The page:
Wednesday, 15 February 2012

Private healthcare - realistically

I decided to get a rough quote for private healthcare, just to see how it would work for someone like me, with a back problem, arthritis, a history of mental health problems, and other ongoing niggling issues.

In short, it wouldn't.

There you go, now you know!

In a little more detail, I spoke to a very polite chap at Usay Compare to get a quote. He explained private health insurance would allow me to see a specialist straight away, rather than after 18 weeks on the NHS, and that if I needed to go to hospital I would get a private room with a TV & en-suite bathroom.

He asked how old I was (30), where I lived (S.E. London), what my job was (desk job), if I had a partner (yes), if I smoked (no), and if I had had any surgery or medical investigations in the last five years. I have.

It was explained that any insurance policy I got would have a "moratorium" whereby anything I'd had investigated in the last five years couldn't be covered under the policy, but if I had no symptoms for two years, the policy would cover it after two years. Asthma was considered chronic, and would never be covered.

Here is where it will get very personal.

In the last five years I have had:

- a hysterectomy (as part of gender reassignment)
- blood tests to check for inflammatory markers, anemia,  Vitamin D deficiency, diabetes, thyroid dysfunction.
- counselling
- Gender identity clinic appointments
- An MRI of my inner-ears
- An MRI of my lower spine
- X-rays of my hips
- Lung function tests
- Vestibular function tests
- Dyspraxia assessment
- ADHD assessment
- Physiotherapy
- Neurology referral.

I've been diagnosed with asthma, osteoarthritis, herniated discs, and non-specific inner-ear dysfunction. I'm also dyspraxic.

What would be covered by a health insurance policy?

Medications not linked to any of the above, investigations not linked to any of the above, hospital treatment not linked to any of the above, and cancer treatment.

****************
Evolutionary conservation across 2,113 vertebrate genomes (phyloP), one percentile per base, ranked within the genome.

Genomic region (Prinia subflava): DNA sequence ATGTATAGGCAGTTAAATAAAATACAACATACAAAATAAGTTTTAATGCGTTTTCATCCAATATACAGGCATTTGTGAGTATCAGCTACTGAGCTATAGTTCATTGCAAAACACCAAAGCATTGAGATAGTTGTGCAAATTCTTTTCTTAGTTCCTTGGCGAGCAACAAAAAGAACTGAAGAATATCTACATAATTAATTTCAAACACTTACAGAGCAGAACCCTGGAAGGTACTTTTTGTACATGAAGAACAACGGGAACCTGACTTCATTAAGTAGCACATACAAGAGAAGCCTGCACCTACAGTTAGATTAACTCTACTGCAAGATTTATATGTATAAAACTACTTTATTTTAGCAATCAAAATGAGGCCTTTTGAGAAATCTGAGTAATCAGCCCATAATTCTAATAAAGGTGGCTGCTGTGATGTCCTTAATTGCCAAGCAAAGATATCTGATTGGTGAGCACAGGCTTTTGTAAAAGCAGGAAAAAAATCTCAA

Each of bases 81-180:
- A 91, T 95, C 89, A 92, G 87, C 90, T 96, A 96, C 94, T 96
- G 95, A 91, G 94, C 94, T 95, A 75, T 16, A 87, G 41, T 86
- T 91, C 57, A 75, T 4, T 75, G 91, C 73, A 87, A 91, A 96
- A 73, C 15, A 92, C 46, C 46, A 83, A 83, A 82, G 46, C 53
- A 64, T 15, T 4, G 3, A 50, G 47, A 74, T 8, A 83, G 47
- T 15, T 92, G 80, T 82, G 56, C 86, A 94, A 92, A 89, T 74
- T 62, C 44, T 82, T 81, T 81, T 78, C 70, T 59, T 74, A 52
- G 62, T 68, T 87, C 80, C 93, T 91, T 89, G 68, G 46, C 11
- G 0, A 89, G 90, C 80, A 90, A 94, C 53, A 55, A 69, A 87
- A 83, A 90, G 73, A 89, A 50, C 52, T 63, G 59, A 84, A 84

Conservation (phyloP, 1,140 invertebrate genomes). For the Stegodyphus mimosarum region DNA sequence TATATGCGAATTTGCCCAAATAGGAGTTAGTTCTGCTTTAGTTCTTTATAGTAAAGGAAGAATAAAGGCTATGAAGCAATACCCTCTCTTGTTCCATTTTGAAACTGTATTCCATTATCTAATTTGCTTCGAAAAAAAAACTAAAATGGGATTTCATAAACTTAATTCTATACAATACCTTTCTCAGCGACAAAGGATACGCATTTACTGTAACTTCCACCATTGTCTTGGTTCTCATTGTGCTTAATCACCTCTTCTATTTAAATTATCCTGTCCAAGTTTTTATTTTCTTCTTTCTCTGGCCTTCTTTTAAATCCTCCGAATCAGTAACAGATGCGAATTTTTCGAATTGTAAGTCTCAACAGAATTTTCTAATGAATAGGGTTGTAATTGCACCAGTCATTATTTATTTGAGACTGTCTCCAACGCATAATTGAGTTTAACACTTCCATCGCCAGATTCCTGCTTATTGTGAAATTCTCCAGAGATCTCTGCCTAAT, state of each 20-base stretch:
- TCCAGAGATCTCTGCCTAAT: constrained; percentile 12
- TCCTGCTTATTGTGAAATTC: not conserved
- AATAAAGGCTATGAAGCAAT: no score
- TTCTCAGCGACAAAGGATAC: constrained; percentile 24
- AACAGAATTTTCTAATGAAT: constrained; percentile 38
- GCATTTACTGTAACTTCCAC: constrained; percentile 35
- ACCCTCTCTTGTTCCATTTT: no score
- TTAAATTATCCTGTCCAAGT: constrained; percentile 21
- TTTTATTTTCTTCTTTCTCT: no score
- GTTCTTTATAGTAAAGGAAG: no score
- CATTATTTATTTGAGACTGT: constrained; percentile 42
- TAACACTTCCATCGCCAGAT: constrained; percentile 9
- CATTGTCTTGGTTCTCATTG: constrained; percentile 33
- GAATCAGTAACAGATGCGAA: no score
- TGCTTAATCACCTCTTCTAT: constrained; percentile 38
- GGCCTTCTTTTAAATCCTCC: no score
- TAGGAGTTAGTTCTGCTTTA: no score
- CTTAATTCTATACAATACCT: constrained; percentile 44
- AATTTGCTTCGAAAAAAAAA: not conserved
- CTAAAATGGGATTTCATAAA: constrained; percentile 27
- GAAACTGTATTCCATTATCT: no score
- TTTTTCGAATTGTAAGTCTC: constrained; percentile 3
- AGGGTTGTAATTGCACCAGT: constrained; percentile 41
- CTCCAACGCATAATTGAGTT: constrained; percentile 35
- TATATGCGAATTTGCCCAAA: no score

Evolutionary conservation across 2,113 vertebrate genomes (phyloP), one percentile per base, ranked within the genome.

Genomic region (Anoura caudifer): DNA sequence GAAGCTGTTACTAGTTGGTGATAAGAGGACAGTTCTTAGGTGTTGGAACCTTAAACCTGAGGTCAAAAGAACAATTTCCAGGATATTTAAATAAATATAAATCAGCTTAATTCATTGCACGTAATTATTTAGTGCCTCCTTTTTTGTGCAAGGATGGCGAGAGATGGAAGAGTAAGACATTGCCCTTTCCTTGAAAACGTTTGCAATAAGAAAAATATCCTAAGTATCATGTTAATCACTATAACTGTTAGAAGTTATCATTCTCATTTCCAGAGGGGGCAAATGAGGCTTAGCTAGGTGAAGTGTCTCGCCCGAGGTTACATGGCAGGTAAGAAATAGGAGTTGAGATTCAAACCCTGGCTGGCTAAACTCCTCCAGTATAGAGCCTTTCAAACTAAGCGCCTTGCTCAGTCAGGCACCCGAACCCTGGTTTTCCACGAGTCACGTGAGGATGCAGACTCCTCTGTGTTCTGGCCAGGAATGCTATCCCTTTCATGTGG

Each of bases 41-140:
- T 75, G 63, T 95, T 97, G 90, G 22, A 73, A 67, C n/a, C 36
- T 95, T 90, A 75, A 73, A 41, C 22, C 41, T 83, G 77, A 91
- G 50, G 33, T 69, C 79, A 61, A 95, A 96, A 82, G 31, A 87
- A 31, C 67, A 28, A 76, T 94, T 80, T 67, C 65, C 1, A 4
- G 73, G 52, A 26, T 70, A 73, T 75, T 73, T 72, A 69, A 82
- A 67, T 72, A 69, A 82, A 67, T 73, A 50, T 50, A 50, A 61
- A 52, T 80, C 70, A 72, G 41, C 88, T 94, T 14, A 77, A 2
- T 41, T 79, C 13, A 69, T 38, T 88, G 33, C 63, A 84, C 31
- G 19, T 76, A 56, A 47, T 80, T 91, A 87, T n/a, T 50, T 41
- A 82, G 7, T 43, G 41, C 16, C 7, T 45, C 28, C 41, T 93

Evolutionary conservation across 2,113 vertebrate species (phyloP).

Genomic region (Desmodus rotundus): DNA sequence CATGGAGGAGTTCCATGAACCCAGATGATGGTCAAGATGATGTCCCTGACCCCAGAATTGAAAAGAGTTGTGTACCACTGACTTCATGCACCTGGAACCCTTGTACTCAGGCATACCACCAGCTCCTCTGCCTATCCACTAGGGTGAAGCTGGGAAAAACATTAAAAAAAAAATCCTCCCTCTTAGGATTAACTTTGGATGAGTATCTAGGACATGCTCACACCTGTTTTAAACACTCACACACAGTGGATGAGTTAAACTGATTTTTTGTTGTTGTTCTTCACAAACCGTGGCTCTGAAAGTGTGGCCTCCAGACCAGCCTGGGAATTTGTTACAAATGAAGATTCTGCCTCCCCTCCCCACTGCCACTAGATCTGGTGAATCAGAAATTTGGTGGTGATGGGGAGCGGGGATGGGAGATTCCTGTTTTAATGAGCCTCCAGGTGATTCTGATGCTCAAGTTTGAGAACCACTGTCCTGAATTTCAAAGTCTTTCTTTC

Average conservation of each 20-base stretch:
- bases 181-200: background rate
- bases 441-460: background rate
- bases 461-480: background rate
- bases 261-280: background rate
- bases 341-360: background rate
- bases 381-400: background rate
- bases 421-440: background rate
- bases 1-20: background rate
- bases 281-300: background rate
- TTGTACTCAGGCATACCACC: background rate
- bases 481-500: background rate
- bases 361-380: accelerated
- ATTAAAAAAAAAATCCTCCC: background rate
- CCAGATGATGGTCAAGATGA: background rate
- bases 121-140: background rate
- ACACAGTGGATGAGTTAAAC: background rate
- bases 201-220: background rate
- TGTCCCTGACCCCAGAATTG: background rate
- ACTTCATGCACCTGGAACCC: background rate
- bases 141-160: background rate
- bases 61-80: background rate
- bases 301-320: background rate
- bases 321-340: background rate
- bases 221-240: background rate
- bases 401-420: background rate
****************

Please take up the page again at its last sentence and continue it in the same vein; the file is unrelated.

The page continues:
Isn't that wonderfully generous?  It's not realistic that any of those conditions will cause me no symptoms for two years, so I can reasonably assume a private insurer wouldn't ever cover those things. Basically, the NHS would still have to cover 90% of my medical treatment, but I know if I fall and break a leg I can go private. Unless the insurer decides that my fall was caused by vertigo or dyspraxia.

My anti-inflammatories, painkillers, anti-vertigo meds, bronchodilator, steroid inhaler, and hormone replacement would all still have to be provided by the NHS.

My physio would have to be provided by the NHS.

I'd still be paying £10.40 a month for my prescription pre-payment certificate.

I was given an estimated quote of £33.33 from Aviva, or £59 from Bupa to cover, well, not very much at all.


I've had the paperwork through that outlines the things this policy wouldn't cover:

- Pre-existing conditions unless expressly included.
- long term or chronic conditions
- HIV / AIDS and related conditions
 - treatment for pregnancy or childbirth
- diagnostic tests and treatment for infertility
- surgical or medical appliances such as neurostimulators (e.g. cochlear implants) and crutches
- charges by a GP, medical practitioner or specialist for completion of a claim form
- alcoholism, alcohol abuse, drug abuse, solvent abuse and other addictive conditions
- treatment undertaken by a specialist without a GP referral
- psycho-geriatric conditions
- kidney dialysis
- cosmetic treatment (except following an accident or surgery for cancer(
- take home-drugs or dressings
- professional sports injuries
- experimental treatment (limited benefit may be available)
- treatment required as a result of war, terrorism or contamination by radioactivity or chemicals
- self-inflicted injury
- sexual dysfunction
- sleep disorders and sleep problems such as snoring or sleep apnoea
- treatment for warts or verrucas
- weight loss surgery.

1 comment:

The Goldfish said...

The other big issue about private insurance - for anything - is that insurance companies work very hard, much harder than the state, on avoiding paying out. So even if you signed up with a clean bill of health, I'd expect them to find reasons not to pay out for certain conditions, things they'd consider self-inflicted, or exaggerated, or conditions which they'd say were pre-existing even though you had no clue. And you can guarantee that they would insist any broken leg was a result of dyspraxia.

The experience of American friends makes me so nervous of all this. They have all the same problems we have sorting out car insurance, except it's medication or therapy they desperately need, as opposed to a busted bumper.

One friend had had an operation on a brain tumour and the follow-up scan, only to be told that her insurance didn't cover her seeing a doctor to find out the results...